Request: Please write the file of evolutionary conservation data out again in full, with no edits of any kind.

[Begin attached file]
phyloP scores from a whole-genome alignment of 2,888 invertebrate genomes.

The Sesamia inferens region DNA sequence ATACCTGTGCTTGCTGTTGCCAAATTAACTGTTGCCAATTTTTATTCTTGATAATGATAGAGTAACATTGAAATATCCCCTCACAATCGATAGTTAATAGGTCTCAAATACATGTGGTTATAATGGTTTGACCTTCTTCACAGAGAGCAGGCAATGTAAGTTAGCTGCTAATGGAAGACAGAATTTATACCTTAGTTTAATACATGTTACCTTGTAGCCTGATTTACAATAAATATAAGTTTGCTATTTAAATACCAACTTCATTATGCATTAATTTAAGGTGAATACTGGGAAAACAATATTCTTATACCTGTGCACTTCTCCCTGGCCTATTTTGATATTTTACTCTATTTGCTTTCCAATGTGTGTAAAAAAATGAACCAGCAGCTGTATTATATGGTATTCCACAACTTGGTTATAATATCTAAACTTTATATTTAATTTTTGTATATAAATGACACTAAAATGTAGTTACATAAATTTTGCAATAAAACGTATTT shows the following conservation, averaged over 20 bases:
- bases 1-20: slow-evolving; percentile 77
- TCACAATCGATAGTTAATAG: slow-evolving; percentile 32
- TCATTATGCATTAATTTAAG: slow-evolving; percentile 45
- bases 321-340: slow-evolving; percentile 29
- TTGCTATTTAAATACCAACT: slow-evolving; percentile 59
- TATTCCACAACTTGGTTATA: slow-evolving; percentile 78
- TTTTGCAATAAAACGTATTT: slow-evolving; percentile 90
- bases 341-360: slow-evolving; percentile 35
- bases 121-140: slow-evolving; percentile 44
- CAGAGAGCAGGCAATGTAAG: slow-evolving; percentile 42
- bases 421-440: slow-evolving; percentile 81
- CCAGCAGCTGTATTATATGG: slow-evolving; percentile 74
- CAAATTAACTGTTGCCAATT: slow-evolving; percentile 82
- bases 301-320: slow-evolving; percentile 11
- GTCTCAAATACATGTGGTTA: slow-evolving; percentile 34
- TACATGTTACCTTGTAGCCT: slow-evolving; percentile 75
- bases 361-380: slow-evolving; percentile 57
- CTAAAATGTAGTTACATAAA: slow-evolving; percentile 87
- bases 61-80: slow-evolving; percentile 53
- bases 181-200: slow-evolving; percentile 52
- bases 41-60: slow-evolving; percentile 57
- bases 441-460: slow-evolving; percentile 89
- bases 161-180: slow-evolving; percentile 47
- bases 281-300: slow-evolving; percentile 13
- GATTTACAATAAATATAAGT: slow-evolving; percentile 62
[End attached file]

phyloP scores from a whole-genome alignment of 2,888 invertebrate genomes.

The Sesamia inferens region DNA sequence ATACCTGTGCTTGCTGTTGCCAAATTAACTGTTGCCAATTTTTATTCTTGATAATGATAGAGTAACATTGAAATATCCCCTCACAATCGATAGTTAATAGGTCTCAAATACATGTGGTTATAATGGTTTGACCTTCTTCACAGAGAGCAGGCAATGTAAGTTAGCTGCTAATGGAAGACAGAATTTATACCTTAGTTTAATACATGTTACCTTGTAGCCTGATTTACAATAAATATAAGTTTGCTATTTAAATACCAACTTCATTATGCATTAATTTAAGGTGAATACTGGGAAAACAATATTCTTATACCTGTGCACTTCTCCCTGGCCTATTTTGATATTTTACTCTATTTGCTTTCCAATGTGTGTAAAAAAATGAACCAGCAGCTGTATTATATGGTATTCCACAACTTGGTTATAATATCTAAACTTTATATTTAATTTTTGTATATAAATGACACTAAAATGTAGTTACATAAATTTTGCAATAAAACGTATTT shows the following conservation, averaged over 20 bases:
- bases 1-20: slow-evolving; percentile 77
- TCACAATCGATAGTTAATAG: slow-evolving; percentile 32
- TCATTATGCATTAATTTAAG: slow-evolving; percentile 45
- bases 321-340: slow-evolving; percentile 29
- TTGCTATTTAAATACCAACT: slow-evolving; percentile 59
- TATTCCACAACTTGGTTATA: slow-evolving; percentile 78
- TTTTGCAATAAAACGTATTT: slow-evolving; percentile 90
- bases 341-360: slow-evolving; percentile 35
- bases 121-140: slow-evolving; percentile 44
- CAGAGAGCAGGCAATGTAAG: slow-evolving; percentile 42
- bases 421-440: slow-evolving; percentile 81
- CCAGCAGCTGTATTATATGG: slow-evolving; percentile 74
- CAAATTAACTGTTGCCAATT: slow-evolving; percentile 82
- bases 301-320: slow-evolving; percentile 11
- GTCTCAAATACATGTGGTTA: slow-evolving; percentile 34
- TACATGTTACCTTGTAGCCT: slow-evolving; percentile 75
- bases 361-380: slow-evolving; percentile 57
- CTAAAATGTAGTTACATAAA: slow-evolving; percentile 87
- bases 61-80: slow-evolving; percentile 53
- bases 181-200: slow-evolving; percentile 52
- bases 41-60: slow-evolving; percentile 57
- bases 441-460: slow-evolving; percentile 89
- bases 161-180: slow-evolving; percentile 47
- bases 281-300: slow-evolving; percentile 13
- GATTTACAATAAATATAAGT: slow-evolving; percentile 62